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  • In Search of a Slingshot:Climate Action’s David and the Goliath of Deregulated Capitalism
  • Emily Walz (bio)
Klein, Naomi. This Changes Everything: Capitalism vs. the Climate. New York, NY: Simon & Schuster, 2014.

In the middle of the Pacific Ocean, the island of Nauru is a gutted shell, its interior rock, primarily phosphate of lime, long ago hauled away to be used as agricultural fertilizer in Australia and New Zealand. Financially and ecologically bankrupt, Nauru’s population has been reduced to living on an ever-shrinking strip of land. They are part of what author Naomi Klein calls the expanding “sacrifice zone,” those areas of the planet suffering the harshest development-related ecological degradation and the worst effects of climate change. Caught between the costs of rampant extractivism—the large-scale removal of minerals and raw materials from the earth, often for export—and a coming climate crisis, Nauru’s leaders have gone public, using their story as a cautionary tale so that other nations might act to avoid similar fates.

Nauru is one of the cases in Klein’s 2014 book This Changes Everything: Capitalism vs. the Climate, a wide-ranging exploration of the intersection of climate science and the dynamics of the international political and economic systems that prevent climate issues from meriting top billing on the global political agenda. In Klein’s view, climate change is not just another issue; it is the issue to end all issues, with links to the anti-globalization and anti-corporation arguments at the center of her other books, The Shock Doctrine (2007) and No Logo (1999).

Deregulated capitalism, as the world’s dominant economic system with its attendant demands for continual growth, is on a collision course with the finitelyresourced planet that houses it. Klein makes clear that only one of these factors can change: nature or the economic model; and it will not be nature.

The litany of climate change casualties is familiar: rising sea levels, intensifying severe weather patterns, acidifying oceans, disruption to harvests and supply chains, and swells of climate migrants and refugees. Those who agree that danger [End Page 205] is imminent and that now is the time for action include more than scientists and small island nations; the International Energy Agency wrote in 2012, “the climate goal of limiting warming to 2°C is becoming more difficult and more costly with each year that passes.”1 The World Bank too has sounded alarms, warning that there is “no certainty that adaptation to a 4°C world is possible.”2 Even Catholic bishops have called for halts at 1.5°C—a more progressive emissions target than negotiators within the international system have ever incorporated into proposals for ratification by member states.3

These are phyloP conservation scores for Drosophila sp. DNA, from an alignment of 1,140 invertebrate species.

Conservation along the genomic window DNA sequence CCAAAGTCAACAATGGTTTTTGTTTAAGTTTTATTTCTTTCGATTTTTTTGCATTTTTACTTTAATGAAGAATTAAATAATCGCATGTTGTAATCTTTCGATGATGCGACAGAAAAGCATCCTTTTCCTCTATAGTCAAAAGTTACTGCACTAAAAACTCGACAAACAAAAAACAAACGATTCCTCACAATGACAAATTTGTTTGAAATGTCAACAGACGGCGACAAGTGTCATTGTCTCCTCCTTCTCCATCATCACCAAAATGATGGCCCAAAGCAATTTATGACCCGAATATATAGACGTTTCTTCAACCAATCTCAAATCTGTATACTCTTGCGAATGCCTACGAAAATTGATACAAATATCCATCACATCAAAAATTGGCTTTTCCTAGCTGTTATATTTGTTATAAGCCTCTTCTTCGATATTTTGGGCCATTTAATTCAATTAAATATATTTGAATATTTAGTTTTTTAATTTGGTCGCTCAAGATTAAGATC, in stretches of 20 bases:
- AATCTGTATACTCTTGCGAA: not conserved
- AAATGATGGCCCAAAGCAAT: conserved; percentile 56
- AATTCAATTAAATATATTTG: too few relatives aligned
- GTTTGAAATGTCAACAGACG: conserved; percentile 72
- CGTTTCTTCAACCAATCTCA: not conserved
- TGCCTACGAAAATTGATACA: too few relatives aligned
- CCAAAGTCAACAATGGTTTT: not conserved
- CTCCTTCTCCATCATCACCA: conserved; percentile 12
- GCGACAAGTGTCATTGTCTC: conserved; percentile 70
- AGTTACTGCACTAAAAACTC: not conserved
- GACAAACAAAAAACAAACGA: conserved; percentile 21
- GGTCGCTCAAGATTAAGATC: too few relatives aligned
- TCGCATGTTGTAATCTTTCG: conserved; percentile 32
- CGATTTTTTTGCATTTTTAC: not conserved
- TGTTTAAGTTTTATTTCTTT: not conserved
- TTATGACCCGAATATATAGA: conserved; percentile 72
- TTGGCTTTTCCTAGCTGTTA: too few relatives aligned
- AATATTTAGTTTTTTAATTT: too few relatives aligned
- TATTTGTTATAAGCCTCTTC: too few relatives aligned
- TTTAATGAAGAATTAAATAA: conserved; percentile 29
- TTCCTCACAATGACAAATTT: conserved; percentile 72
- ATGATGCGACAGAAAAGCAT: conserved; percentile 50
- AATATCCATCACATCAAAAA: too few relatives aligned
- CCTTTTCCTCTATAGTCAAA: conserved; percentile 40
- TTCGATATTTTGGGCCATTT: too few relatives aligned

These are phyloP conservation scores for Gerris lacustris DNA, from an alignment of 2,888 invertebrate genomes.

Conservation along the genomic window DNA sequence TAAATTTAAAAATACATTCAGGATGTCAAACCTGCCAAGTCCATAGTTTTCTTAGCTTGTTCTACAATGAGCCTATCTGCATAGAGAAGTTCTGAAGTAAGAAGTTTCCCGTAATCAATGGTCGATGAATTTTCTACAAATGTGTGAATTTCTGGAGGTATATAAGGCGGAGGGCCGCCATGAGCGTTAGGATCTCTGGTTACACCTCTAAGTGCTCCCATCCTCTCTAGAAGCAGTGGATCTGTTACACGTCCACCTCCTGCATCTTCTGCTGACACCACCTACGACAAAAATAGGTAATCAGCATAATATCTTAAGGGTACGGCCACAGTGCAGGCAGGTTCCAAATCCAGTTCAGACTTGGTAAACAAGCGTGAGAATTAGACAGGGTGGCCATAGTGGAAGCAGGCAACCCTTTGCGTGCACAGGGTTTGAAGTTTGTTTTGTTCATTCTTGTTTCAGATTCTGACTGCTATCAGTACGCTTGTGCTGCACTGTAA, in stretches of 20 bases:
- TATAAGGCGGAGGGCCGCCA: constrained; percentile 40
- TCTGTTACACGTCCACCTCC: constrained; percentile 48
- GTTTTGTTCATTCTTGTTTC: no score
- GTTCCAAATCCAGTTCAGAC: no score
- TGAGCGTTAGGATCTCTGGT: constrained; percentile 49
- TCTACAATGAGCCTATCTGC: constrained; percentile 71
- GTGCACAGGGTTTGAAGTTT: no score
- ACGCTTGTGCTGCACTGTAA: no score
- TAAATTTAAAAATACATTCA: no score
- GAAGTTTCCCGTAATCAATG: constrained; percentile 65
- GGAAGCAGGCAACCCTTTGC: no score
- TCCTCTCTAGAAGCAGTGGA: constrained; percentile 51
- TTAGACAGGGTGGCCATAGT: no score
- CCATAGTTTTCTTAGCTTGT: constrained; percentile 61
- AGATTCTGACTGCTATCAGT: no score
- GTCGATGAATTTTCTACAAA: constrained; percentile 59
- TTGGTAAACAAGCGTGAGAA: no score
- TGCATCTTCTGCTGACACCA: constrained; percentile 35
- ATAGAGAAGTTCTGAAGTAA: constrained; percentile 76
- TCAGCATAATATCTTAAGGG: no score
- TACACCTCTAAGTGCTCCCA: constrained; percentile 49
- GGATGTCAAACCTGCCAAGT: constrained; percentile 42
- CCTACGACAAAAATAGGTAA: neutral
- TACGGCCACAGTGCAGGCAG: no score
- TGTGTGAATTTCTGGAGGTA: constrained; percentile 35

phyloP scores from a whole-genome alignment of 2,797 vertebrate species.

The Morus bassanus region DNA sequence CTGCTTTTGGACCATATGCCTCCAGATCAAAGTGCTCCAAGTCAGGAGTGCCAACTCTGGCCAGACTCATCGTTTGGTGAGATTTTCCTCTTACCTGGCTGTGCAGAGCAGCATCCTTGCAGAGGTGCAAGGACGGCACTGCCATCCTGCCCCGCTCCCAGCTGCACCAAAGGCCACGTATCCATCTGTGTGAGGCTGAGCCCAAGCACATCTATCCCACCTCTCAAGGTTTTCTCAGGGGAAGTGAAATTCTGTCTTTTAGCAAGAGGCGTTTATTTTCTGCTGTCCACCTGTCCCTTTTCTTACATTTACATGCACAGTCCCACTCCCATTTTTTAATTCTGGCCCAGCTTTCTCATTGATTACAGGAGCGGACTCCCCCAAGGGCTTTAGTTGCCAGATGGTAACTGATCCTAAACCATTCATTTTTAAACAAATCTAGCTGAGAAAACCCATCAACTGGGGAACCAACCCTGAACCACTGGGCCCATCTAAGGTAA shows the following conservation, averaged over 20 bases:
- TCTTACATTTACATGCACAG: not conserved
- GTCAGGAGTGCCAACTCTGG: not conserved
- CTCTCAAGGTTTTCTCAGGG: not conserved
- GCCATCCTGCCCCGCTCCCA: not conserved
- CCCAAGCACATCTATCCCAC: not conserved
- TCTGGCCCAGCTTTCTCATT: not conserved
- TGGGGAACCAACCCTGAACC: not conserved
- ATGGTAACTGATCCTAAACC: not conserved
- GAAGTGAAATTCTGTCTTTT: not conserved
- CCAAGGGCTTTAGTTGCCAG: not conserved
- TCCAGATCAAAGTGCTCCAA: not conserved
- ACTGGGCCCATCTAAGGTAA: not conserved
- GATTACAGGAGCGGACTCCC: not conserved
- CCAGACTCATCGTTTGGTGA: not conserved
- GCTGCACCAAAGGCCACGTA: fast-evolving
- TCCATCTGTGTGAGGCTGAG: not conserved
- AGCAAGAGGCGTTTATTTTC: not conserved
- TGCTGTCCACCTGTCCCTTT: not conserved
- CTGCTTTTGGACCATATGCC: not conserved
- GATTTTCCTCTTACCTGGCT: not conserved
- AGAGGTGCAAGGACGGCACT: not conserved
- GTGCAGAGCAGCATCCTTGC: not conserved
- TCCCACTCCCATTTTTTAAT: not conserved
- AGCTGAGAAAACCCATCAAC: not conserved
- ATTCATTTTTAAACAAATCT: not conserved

Meanwhile, the fossil fuel industry is working to bring extraction to new extremes, pulling crude bitumen from Alberta’s Athabasca oil sands and suing to overturn local bans on hydraulic fracturing. The major energy companies already hold enough conventional fossil fuel in reserves to far exceed estimates of the planet’s atmospheric capacity to absorb carbon, meaning that the addition of these new, unconventional methods for obtaining further supplies—which extrexact a higher environmental cost in extraction than their conventional counterparts—may push potential carbon consumption far beyond pivotal thresholds. The irreconcilability of the shrinking emissions needed to avoid disastrous climate consequences with these growing pools of exploitable fossil fuels is exacerbated by an economic system not built to take environmental externalities into account and incapable of holding polluters fully accountable.

Separate from fossil fuel sector interests, Klein cites whole industries of “disaster capitalists” preparing to seize profit opportunities. Disaster insurers, climate futures traders, weapons manufacturers, security corporations, upscale disaster-ready housing construction firms, and multinational agrochemical and biotechnology companies preparing “climate-ready” seed varietals are among those poised to benefit from climate change-related dramatic environmental events.

The dismal picture Klein paints is enough for overload; even she admits to having indulged the impulse to look away when faced with evidence of the gravity of the situation. But in This Changes Everything, Klein confronts these issues head on, grappling with the question “What is really preventing us from putting out the fire...


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pp. 205-210
Launched on MUSE
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